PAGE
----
When a crystal is hit by an intense ultrashort light pulse, its atomic structure is set in motion. A team of scientists from the Max Planck Institute of Quantum Optics (MPQ), the Technischen Universität München (TUM), the Fritz-Haber Institute in Berlin (FHI) and the Universität Kassel can now observe how the configuration of electrons and atoms in titanium dioxide, a semiconductor, changes under the impact of an ultraviolet laser pulse, confirming that even subtle changes in the electron distribution caused by the excitation can have a considerable impact on the whole crystal structure.
Picture 1: An ultraviolet light pulse hits the titanium dioxide crystal. The laser pulse induces a redistribution of weakly bound electrons, which leads to a shift of the equilibrium position of the atoms in the crystal lattice.
Picture 2: Schematic representation of the experiment. An extremely short ultraviolet pulse creates hot excited electrons in the semiconductor titanium dioxide. This changes the spatial distribution of the electrons within the lattice, resulting in a shift of the potentials for the atomic cores, i.e., their rest position (central picture). The subsequent cooling of the electrons, which takes about 20 femtoseconds, further amplifies this effect (right picture). The combined effect of electron excitation and cooling leads to a force on the oxygen atomic cores, resulting in a coherent oscillation within the crystal structure.
Knowledge regarding the interaction between light and solid matter on an atomic scale is still comparable to a map with many blank spots. A number of phenomena are still waiting to be observed or understood. A new, up to date unknown aspect of the interplay between light and matter has now been examined by a team of scientists at the Max Planck Institute of Quantum Optics (MPQ), the Technischen Universität München (TUM), the Fritz-Haber Institute in Berlin (FHI) and the Universität Kassel using intensive ultraviolet laser pulses with only a few femtoseconds duration (one femtosecond is a millionth of a billionth of a second).The physicists illuminated a titanium dioxide crystal (consisting of titanium and oxygen atoms) with an intense ultraviolet laser pulse of less than five femtoseconds duration. The laser pulse excites the valence electrons in the crystal and generates a small number of hot electrons with a temperature of several thousand Kelvin. Valence electrons are electrons that are only weakly bound to the atoms in a crystal that interact strongly with each other and therefore form the bond between the atoms in a crystal. The continuous interplay between the positions of the atomic cores and the valence electrons determines the material characteristics such as electric conductivity, optical properties or the crystal lattice structure.
Dr. Olivia Meyer-Streng | Max-Planck-Institut
Telescopes team up to study giant galaxy
12.12.2017 | International Centre for Radio Astronomy Research
Midwife and signpost for photons
11.12.2017 | Julius-Maximilians-Universität Würzburg
Tiny pores at a cell's entryway act as miniature bouncers, letting in some electrically charged atoms--ions--but blocking others. Operating as exquisitely sensitive filters, these "ion channels" play a critical role in biological functions such as muscle contraction and the firing of brain cells.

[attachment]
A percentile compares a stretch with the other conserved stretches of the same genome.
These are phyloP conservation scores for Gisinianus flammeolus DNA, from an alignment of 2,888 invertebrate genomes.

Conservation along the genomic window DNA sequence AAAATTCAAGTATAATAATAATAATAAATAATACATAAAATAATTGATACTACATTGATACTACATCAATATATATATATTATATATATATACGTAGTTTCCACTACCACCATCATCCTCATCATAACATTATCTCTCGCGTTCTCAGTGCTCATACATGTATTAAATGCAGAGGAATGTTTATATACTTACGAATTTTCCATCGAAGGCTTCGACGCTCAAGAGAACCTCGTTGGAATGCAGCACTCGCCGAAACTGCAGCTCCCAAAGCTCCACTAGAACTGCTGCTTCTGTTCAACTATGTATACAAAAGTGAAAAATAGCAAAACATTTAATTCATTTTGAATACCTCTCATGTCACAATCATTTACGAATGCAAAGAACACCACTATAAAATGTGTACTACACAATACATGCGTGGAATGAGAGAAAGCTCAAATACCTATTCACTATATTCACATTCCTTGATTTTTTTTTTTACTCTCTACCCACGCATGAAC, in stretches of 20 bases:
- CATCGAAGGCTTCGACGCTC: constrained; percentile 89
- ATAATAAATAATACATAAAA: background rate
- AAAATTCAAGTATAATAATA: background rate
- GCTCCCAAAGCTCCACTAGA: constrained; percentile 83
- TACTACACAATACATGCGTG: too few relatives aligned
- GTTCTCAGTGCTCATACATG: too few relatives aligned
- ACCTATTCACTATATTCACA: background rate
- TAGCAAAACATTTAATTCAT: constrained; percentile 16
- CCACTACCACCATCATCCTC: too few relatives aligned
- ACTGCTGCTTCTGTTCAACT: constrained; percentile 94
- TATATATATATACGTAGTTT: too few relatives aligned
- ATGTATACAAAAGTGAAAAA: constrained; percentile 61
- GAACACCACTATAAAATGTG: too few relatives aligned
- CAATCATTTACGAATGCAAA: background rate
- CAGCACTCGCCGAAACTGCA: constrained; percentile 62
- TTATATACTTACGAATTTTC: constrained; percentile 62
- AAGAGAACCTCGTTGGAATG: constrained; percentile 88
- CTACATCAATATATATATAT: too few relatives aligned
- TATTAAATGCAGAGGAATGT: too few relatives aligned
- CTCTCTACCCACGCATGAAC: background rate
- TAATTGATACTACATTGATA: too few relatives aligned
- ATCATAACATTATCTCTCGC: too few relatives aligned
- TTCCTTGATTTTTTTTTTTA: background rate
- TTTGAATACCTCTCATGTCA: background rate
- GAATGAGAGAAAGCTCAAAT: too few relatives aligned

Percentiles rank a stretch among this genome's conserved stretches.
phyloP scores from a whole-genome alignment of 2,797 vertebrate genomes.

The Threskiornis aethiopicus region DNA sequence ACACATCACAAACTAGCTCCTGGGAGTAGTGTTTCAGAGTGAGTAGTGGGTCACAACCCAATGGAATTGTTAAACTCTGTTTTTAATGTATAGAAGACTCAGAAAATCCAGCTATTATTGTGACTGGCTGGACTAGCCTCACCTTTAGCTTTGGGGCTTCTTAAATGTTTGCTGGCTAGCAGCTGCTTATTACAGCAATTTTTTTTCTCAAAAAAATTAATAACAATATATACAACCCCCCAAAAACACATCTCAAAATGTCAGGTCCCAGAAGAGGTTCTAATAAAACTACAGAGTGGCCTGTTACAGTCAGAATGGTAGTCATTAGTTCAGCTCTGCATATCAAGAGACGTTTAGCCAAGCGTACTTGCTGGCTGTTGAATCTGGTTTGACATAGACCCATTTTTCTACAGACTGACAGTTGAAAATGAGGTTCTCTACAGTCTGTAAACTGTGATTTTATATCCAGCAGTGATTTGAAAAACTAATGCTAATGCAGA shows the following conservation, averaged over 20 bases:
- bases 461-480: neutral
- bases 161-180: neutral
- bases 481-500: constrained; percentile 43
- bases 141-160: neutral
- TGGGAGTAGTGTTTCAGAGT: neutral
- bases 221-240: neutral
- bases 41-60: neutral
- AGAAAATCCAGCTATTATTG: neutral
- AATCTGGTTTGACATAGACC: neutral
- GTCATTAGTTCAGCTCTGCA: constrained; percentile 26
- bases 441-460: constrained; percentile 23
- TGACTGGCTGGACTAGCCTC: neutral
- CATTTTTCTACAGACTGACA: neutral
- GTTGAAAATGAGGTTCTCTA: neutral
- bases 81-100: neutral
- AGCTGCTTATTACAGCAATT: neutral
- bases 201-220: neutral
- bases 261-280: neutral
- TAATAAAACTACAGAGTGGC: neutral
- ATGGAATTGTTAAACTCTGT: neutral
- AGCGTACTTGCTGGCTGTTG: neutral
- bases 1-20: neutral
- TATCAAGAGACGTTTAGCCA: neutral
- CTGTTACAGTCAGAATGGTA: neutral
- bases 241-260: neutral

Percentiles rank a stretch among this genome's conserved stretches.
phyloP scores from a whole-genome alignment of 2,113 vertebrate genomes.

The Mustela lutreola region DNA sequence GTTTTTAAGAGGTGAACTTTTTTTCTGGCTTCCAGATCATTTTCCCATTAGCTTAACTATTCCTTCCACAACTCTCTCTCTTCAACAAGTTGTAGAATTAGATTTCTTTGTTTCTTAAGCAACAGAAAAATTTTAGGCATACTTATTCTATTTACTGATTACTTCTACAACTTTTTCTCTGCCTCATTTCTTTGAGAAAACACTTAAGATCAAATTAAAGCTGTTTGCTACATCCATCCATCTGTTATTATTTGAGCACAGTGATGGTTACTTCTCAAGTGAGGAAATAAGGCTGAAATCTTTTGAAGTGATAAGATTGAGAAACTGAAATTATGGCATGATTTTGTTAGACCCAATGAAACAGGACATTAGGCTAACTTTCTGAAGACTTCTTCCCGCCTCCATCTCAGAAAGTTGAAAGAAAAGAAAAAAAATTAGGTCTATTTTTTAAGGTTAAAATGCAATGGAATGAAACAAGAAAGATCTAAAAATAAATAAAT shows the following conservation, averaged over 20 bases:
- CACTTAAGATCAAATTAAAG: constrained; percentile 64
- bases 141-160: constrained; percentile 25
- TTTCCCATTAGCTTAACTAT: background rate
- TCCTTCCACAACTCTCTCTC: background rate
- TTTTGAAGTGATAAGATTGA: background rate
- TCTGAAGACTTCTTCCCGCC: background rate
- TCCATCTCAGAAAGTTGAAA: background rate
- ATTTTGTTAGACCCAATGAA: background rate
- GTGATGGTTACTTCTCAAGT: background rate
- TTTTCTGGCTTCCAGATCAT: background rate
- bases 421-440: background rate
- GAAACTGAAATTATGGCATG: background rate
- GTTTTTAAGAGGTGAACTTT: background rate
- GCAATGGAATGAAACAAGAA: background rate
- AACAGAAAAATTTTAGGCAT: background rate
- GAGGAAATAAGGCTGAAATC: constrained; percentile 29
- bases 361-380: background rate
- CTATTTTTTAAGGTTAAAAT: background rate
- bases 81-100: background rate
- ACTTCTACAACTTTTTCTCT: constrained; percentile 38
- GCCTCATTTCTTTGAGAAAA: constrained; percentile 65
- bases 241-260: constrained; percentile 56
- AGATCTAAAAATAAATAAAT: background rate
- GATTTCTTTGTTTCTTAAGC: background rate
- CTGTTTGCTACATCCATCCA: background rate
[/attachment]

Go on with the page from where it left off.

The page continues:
To rapidly transport the right ions through the cell membrane, the tiny channels rely on a complex interplay between the ions and surrounding molecules,...
The miniaturization of the current technology of storage media is hindered by fundamental limits of quantum mechanics. A new approach consists in using so-called spin-crossover molecules as the smallest possible storage unit. Similar to normal hard drives, these special molecules can save information via their magnetic state. A research team from Kiel University has now managed to successfully place a new class of spin-crossover molecules onto a surface and to improve the molecule’s storage capacity. The storage density of conventional hard drives could therefore theoretically be increased by more than one hundred fold. The study has been published in the scientific journal Nano Letters.
Over the past few years, the building blocks of storage media have gotten ever smaller. But further miniaturization of the current technology is hindered by...
With innovative experiments, researchers at the Helmholtz-Zentrums Geesthacht and the Technical University Hamburg unravel why tiny metallic structures are extremely strong
Light-weight and simultaneously strong – porous metallic nanomaterials promise interesting applications as, for instance, for future aeroplanes with enhanced...
An interdisciplinary group of researchers interfaced individual bacteria with a computer to build a hybrid bio-digital circuit - Study published in Nature Communications
Scientists at the Institute of Science and Technology Austria (IST Austria) have managed to control the behavior of individual bacteria by connecting them to a...
Physicists in the Laboratory for Attosecond Physics (run jointly by LMU Munich and the Max Planck Institute for Quantum Optics) have developed an attosecond electron microscope that allows them to visualize the dispersion of light in time and space, and observe the motions of electrons in atoms.
The most basic of all physical interactions in nature is that between light and matter. This interaction takes place in attosecond times (i.e. billionths of a...
11.12.2017 | Event News
08.12.2017 | Event News
07.12.2017 | Event News
12.12.2017 | Ecology, The Environment and Conservation
12.12.2017 | Ecology, The Environment and Conservation
12.12.2017 | Physics and Astronomy